The Key To Maintaining Company Culture During Rapid Scale

By Guest Post

An Interview with Michael Costuros

“Is it scalable?” This is the first question you often get asked as an entrepreneur.

Scale, scale, scale…everyone wants to do it, and it sounds soooo good. But far too frequently when we think of “scaling”, we think only of the end result – the amazing pot of gold at the end of the rainbow.

Truth is, that rainbow is more like a rocky road and you will inevitably face many challenges, as well as unforeseen (and unimagined!) obstacles, as you pave the road of sustainable growth.

I recently interviewed Michael Costuros, founder of SaaS company liveBooks.com and currently a leadership coach for startup executive teams.  Michael offered super-valuable insights into the hurdles that companies face when it comes to scaling the culture you want along the growth trajectory.

Shouting above the win

What are the common mistakes companies make when scaling with regards to company culture? And is there a tipping point in company size where major danger zones exist?

You can’t talk about company culture without talking about communication. Most think that culture is created by the mission, environment and personality of the company, but really, the company culture is an emergent quality of the communication style and practices of the people in the organization. If you just design your culture of communication, you can keep the culture you love as you grow.

Startups usually begin with two founders who are involved with everything, and the culture tone is set. As they steadily bring on new people, the culture continues to grow and is embraced by the team. Then something changes around 20 people. Once companies grow to this level, each team member will have less time for each other. Sometimes a few people have been brought on primarily for their skill set, but they are not a great fit for the company culture and can dilute it.

Typically around this time, founders start feeling some concern about their company culture, and wonder how they will be able to maintain what they love about it while they continue to scale. This is the time that setting the mission, vision and core values all of a sudden becomes a real priority. But all too often the key element, communication, is neglected, and despite best efforts, maintaining the culture is a struggle.

Start now

When is the right time to develop a strong culture? Is it ever too late?

The ideal time to identify and solidify the company’s communication culture is when it is small, around 5 to 10 people. If you don’t already have a well-defined culture, start now no matter how big the company is.  Here are some tips for developing yours:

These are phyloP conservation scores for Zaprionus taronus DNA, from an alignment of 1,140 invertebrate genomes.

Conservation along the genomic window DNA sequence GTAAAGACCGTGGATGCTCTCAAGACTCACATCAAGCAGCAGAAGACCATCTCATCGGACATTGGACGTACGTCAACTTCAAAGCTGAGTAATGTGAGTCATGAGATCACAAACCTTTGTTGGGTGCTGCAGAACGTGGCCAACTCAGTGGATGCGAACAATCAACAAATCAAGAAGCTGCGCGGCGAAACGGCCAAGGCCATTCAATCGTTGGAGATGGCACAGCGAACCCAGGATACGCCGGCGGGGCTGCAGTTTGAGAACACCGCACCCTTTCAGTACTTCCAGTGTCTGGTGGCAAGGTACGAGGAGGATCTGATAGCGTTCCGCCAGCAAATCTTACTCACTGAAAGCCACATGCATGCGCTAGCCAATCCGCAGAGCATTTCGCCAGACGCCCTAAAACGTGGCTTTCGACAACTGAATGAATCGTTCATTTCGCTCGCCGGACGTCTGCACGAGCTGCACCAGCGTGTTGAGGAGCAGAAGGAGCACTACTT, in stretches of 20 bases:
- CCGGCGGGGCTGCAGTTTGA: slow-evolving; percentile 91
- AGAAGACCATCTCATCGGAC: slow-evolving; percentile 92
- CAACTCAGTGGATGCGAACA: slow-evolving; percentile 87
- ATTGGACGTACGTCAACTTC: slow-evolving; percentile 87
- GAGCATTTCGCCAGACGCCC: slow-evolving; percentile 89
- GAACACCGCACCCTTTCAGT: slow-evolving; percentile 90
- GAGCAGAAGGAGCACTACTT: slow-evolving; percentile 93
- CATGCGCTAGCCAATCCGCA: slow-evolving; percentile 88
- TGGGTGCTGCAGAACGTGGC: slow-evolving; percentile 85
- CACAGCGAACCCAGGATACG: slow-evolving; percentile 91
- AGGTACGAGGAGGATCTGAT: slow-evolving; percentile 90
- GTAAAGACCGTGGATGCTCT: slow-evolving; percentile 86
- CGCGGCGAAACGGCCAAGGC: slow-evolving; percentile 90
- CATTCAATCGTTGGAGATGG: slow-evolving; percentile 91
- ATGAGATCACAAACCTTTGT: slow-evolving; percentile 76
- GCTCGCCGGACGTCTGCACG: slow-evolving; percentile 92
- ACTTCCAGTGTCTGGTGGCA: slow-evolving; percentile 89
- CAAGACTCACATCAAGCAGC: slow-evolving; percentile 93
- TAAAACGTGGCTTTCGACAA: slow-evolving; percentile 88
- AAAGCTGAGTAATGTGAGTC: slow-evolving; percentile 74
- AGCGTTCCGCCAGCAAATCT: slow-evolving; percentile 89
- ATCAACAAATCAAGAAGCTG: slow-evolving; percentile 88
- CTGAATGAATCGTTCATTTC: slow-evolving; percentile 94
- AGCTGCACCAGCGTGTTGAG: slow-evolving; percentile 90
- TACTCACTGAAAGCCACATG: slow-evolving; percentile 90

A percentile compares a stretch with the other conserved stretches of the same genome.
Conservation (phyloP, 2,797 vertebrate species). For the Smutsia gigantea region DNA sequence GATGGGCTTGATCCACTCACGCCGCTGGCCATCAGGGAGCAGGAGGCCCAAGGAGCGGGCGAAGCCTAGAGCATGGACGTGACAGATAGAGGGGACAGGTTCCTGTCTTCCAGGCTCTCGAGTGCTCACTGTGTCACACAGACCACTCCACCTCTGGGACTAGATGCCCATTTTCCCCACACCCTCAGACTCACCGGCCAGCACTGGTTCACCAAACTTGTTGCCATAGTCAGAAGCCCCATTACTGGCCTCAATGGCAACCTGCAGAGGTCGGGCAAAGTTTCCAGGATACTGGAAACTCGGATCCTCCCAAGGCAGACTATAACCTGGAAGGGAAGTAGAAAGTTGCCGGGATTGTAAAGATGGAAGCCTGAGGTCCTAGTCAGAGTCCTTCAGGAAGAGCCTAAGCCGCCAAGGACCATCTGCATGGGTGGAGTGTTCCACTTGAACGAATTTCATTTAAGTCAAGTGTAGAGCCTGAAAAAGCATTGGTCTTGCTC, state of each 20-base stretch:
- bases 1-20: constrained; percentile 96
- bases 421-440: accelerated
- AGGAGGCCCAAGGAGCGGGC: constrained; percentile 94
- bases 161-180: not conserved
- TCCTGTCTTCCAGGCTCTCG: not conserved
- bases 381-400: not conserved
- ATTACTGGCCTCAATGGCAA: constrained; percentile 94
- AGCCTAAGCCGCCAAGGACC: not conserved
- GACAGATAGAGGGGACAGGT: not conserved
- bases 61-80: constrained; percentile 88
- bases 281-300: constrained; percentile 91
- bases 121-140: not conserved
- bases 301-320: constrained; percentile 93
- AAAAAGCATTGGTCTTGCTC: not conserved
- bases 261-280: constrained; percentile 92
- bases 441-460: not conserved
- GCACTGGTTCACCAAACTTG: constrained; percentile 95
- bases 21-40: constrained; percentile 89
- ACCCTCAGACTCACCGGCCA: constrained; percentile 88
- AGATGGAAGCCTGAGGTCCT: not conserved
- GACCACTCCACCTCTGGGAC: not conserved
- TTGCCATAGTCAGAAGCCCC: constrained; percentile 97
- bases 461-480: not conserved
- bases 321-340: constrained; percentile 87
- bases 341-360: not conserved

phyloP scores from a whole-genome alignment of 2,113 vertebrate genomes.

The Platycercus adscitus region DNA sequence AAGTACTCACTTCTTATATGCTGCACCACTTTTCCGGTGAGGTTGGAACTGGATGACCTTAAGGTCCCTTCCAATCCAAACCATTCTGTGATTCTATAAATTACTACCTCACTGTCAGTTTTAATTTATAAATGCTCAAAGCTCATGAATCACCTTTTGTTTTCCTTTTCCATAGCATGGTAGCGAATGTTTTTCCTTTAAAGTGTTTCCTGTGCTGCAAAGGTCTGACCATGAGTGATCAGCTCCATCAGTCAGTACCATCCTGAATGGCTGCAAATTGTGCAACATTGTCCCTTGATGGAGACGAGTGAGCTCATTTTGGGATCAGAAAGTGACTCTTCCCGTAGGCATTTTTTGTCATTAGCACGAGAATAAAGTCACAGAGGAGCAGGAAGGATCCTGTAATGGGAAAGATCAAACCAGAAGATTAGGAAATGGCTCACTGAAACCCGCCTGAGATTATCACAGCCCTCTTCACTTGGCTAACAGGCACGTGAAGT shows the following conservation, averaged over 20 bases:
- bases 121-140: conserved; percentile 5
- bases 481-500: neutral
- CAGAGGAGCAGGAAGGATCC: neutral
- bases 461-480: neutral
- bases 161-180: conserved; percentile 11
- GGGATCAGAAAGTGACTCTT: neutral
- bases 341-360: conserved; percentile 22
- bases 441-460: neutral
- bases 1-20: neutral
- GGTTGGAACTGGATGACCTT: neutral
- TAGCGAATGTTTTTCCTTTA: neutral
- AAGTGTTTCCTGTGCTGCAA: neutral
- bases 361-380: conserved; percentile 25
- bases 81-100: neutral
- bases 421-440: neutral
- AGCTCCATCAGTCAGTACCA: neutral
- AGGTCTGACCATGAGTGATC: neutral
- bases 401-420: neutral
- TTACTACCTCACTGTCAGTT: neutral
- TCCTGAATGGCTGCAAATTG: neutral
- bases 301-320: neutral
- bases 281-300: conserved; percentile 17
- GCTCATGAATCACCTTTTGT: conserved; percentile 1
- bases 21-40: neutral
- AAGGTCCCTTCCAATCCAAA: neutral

Notice the natural style of your current communication among the leadership team.

What’s working great? What do you want to see more of?

On a scale of 1 to 10, how much do you ACTUALLY, (not just in principal), value speaking your truth, healthy opposition or conflict, transparency, humor, accountability, or whatever other traits you want to cultivate in your organization.

Leaders establish the tone for the company values and culture. Set intentions to increase the behaviors that you want, and remove what is not working. Once the leadership team walks its talk, you can roll it out to the company.

The art of asking questions

Once a culture of communication is established how do you maintain it?

I see 15Five as the perfect tool for implementing your core communication culture. If you just design the questions, and encourage employees to respond using the communication guidelines of your culture, then each time they engage with 15Five, they will be consistently strengthening the core company culture during the most important information exchanges of the week.

In summary, I agree that a company culture is like a complex jungle ecosystem. If you approach it from the wrong perspective, it can seem unmanageable. However, if you focus on strengthening the highest leverage influencers in the ecosystem, like old growth trees, then the ecosystem culture will naturally thrive.

Photo Credit: Billy Gast

Here’s your chance to get some quick coaching! Leave a specific question for Michael in the comments section below.



Some of the world's most successful businesses use 15Five to maintain a healthy company culture. Learn How!


  • Malissa

    I have a follow up question on the next tipping point levels. Are there required cultural adjustments once your company is at 100, 1000, 20,000, 250,000 or a million employees? How do you adjust during those periods of rapid growth?

    • @disqus_EP1iT0RojD:disqus thank you for your comment. There are of course different strategies for different sized companies. But even at 1 million employees – congratulations by the way 😉 – the core values and cultural touchstones set by leadership can trickle down and be managed at all of the different levels via the fundamental principles of streamlined open communication, managers as mentors, being deliberate about employee growth and development…etc… This blog post/webinar recording has some more great advice (and not just for remote teams): https://www.15five.com/blog/how-create-high-performing-remote-company-culture/

      • Malissa

        Thank you @davidmizne:disqus so much for the quick reply. I am not asking for my own company – but that would be cool. I’m completing an MBA at Berkeley and focusing on an Independent Study around how and when to manage change and adjustments to culture as an organization grows. I love at this article included a # around when a start up starts to see the first strain. I haven’t been able to find a lot of research on other tipping point ranges. I will be sure to watch the post/webinar.

Culture

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